Culture matters in foreign policy
All of last week I have been travelling through Southeast-Asia as part of an official delegation accompanying the German Foreign Minister Frank Walter Steinmeier. Having blogged about him before on Culture Matters, I was really interested to find out how “culture matters” in international politics.
As it turned out, culture did play a small, but significant part in Steinmeiers agenda in Indonesia and Vietnam. After arriving in Jakarta, our first event consisted of a small round table discussion with prominent members of the Muslim and Christian communities. Participants included Ali Alatas, former Foreign Minister and special envoy to the Indonesian President, Komaruddin Hidayat, director of the State Islamic University in Jakarta, Nasaruddin Umar, General Director for “Religious Guidance” at the Ministry of Religious Affairs. From the Christian side there were Soritua Nababann (former Bishop of the largest Protestant Church in Indonesia, the Batak,) and the Jesuit Franz Magnis-Suseno (whose work on Indonesian culture I had read as a young student).
Like others, Steinmeier – who is a politician of the German Socialist Party and also deputy Prime Minister – sees the largest Muslim country in the world as an important model for a moderate Islam and had wanted to be briefed on the state of affairs of religious relations and Islamist tendencies in Indonesia. The discussants – keeping to the image of conflict-avoiding Indonesians – painted a predominantly optimistic image of their society. All of them stressed that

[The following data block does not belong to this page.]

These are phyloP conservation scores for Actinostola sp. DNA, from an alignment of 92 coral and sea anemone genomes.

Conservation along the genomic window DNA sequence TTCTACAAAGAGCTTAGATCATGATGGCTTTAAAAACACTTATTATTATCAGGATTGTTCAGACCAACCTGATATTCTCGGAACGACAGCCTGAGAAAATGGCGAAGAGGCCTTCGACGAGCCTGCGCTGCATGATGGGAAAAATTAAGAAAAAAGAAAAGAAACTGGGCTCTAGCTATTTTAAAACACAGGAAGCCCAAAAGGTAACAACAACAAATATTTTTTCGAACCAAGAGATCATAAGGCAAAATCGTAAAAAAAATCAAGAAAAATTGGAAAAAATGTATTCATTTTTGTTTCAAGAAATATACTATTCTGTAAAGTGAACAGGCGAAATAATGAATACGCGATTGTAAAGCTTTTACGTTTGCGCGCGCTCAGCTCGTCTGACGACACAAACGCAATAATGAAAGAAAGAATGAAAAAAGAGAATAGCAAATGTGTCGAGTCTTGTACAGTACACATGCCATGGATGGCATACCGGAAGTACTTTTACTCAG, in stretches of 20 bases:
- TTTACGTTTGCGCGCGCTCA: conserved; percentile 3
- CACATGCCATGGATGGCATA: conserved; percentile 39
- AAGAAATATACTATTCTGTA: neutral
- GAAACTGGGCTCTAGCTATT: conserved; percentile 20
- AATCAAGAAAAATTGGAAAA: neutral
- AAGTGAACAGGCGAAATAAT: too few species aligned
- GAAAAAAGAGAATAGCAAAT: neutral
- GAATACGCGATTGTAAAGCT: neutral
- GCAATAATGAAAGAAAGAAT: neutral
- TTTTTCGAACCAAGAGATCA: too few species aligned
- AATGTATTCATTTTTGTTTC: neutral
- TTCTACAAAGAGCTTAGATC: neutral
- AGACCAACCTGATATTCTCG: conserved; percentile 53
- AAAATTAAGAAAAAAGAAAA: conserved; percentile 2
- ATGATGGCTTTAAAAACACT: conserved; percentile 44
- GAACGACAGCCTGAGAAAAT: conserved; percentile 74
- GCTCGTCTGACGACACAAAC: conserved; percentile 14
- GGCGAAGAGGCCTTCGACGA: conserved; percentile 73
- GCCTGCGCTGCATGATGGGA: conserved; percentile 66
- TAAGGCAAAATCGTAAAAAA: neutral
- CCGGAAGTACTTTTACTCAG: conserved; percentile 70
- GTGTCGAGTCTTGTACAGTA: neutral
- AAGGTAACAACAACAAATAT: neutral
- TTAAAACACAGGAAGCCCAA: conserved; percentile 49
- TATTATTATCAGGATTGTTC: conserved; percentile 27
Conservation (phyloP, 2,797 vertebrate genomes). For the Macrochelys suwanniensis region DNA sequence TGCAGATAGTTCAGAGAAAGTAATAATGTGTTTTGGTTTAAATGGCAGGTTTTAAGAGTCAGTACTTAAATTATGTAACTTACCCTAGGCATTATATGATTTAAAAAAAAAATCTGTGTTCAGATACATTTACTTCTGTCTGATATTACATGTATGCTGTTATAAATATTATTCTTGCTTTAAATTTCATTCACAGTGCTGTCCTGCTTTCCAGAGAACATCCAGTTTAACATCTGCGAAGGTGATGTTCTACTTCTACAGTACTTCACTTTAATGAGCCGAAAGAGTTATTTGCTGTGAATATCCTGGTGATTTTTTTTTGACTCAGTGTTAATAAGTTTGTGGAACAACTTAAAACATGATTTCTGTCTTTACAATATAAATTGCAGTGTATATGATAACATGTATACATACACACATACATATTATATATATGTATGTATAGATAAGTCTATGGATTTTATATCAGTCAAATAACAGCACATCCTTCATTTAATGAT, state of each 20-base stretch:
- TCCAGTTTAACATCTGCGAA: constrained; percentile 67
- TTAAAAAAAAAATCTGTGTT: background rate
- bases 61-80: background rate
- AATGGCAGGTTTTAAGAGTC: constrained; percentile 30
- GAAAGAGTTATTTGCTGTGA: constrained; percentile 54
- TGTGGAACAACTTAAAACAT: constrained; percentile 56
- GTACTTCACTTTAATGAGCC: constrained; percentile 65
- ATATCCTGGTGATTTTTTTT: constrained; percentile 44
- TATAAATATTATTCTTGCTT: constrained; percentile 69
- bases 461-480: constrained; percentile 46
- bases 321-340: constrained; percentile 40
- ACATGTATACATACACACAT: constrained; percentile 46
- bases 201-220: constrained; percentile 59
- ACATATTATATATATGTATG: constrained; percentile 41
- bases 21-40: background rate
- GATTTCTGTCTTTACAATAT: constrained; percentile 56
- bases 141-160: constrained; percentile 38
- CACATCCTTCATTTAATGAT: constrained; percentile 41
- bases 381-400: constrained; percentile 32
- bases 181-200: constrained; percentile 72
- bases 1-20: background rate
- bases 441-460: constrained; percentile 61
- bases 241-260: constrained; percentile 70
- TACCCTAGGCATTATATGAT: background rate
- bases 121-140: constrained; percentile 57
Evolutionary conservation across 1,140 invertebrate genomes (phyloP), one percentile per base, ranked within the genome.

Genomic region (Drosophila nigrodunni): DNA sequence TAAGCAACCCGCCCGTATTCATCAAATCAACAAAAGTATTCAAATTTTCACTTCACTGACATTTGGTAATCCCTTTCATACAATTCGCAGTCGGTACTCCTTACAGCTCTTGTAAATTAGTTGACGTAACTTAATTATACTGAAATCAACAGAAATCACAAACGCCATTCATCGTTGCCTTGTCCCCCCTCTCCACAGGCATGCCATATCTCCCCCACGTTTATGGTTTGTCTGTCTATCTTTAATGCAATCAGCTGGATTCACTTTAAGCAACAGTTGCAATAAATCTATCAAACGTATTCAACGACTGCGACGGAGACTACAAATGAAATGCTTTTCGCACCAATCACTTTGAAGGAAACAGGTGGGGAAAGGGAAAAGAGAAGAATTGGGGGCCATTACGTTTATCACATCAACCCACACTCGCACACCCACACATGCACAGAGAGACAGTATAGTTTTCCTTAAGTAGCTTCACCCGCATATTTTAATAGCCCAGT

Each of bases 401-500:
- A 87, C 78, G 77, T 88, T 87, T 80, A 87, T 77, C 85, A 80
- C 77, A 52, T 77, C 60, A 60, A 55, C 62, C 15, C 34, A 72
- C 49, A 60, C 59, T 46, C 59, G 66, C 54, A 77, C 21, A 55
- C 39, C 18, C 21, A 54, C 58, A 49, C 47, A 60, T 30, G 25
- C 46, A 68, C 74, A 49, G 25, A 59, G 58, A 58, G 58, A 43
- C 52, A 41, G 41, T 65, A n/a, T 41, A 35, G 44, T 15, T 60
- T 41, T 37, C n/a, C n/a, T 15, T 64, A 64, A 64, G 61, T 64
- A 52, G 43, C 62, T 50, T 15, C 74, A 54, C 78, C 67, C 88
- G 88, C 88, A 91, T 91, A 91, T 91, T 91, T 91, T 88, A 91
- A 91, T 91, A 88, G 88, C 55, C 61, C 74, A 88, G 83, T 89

Islam is not a monolithic entity
- religion had been used by certain politicians in the past for their own interest
- the local context had to be taken into consideration when looking at the Indonesian variety
- there was lot of internal differentiation within the Muslim communities and the radical potential was limited to a few small groups
- Western media routinely exaggerated the radical tendencies without understanding the reality on the ground
Makruf Jamhari, an anthropologist, with a PhD from the Australian National University and now Vice-director of the State Islamic University, pointed us to a number of studies showing that the majority of citizens see democracy as an integral part of Indonesia. Also only a very limited number support the introduction of Sharia law.
Conflict was largely absent from the discussion. Yet, when the Director General of the Ministry of Religious Affairs mentioned as an example of peaceful religious co-existence the so-called “Christmas friendship”, whereby Muslims protect Christians to worship freely in their churches, one is left to wonder, why such protection has to be necessary in the first place.
By the end of the discussion I was curious to find out whether this distinguished set of people, who had all stressed the differences between various Muslim populations across the world, found the concept of “civilizations” really useful. Unfortunately this seemed one deconstruction too many and none of the participants were willing to question their work for an “Alliance for Civilizations”. I am left to wonder why?
To be continued …